Come on Ogilvy, bring on the new work – the new idea. Peace!

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I love the internet and most everything about it. It’s a transformative technology changing the planet at light speed.  One thing I wish it would do more of (IBM) though, is reduce waste and distribute things earmarked for landfill to those in need.  The web is great at minimizing the space between buyers and sellers but imagine if its powers were used for such non-profit activities like feeding the hungry or providing used furniture to kids moving into apartments.

The people who developed Stub Hub and some smart urban planners from the city of NY should combine efforts to create a way to distribute day old food that would normally be fed to the gulls in Queens, Staten Island or hovering over barges. It may sound like a no brainer, but I suspect it’s a logistical nightmare. (Can you say sign a waiver?) It is worth doing.  Just ask City Harvest.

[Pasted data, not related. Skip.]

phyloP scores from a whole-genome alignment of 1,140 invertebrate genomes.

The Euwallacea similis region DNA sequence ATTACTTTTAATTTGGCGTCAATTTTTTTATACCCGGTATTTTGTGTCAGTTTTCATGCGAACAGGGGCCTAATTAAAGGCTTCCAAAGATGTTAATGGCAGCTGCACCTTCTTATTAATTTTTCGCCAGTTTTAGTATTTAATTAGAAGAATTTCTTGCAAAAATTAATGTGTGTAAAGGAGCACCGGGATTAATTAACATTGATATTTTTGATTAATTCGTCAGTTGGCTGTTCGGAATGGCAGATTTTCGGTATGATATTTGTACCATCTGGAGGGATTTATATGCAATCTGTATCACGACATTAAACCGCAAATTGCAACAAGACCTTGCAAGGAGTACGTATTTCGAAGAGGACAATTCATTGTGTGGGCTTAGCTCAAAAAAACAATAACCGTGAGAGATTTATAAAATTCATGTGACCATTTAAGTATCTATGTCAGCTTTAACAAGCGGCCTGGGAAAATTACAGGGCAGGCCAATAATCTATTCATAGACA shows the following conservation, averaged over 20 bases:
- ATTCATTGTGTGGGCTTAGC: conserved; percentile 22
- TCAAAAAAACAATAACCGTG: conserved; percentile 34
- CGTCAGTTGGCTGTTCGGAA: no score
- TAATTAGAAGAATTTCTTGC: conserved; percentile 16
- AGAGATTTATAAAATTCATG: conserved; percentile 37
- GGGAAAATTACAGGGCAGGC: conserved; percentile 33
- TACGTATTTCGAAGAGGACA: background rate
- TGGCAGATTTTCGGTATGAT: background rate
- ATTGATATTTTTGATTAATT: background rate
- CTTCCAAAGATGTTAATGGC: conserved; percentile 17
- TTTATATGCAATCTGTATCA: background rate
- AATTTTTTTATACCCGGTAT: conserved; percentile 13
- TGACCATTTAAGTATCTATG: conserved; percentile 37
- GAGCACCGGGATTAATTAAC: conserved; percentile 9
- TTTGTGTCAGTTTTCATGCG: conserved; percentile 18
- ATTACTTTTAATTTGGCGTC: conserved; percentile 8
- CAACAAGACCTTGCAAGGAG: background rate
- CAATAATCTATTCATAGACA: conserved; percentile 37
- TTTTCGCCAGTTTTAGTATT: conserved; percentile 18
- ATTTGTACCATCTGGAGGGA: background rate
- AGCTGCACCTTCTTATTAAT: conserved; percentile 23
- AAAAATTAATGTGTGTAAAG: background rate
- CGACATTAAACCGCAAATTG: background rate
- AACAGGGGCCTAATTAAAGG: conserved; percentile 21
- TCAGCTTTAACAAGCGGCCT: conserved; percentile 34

The amount of good food that is thrown away in NYC every day, probably weighs in excess of 100,000 pounds.  That weight has to be picked up by sanitation and carted away using trucks and gas. The same with old furniture.  When families lose an elder parent, houses have to be purged and lots of stuff is tossed in haste. Valuable stuff.

Here’s a solution for a small planet, let’s try to redistribute good things to people in need, not the landfill. The web can be the logistical tool to bring parties together. Mayor Bloomberg, this is your new 311.  Start small and scale. (Google would be an excellent partner.) Peace!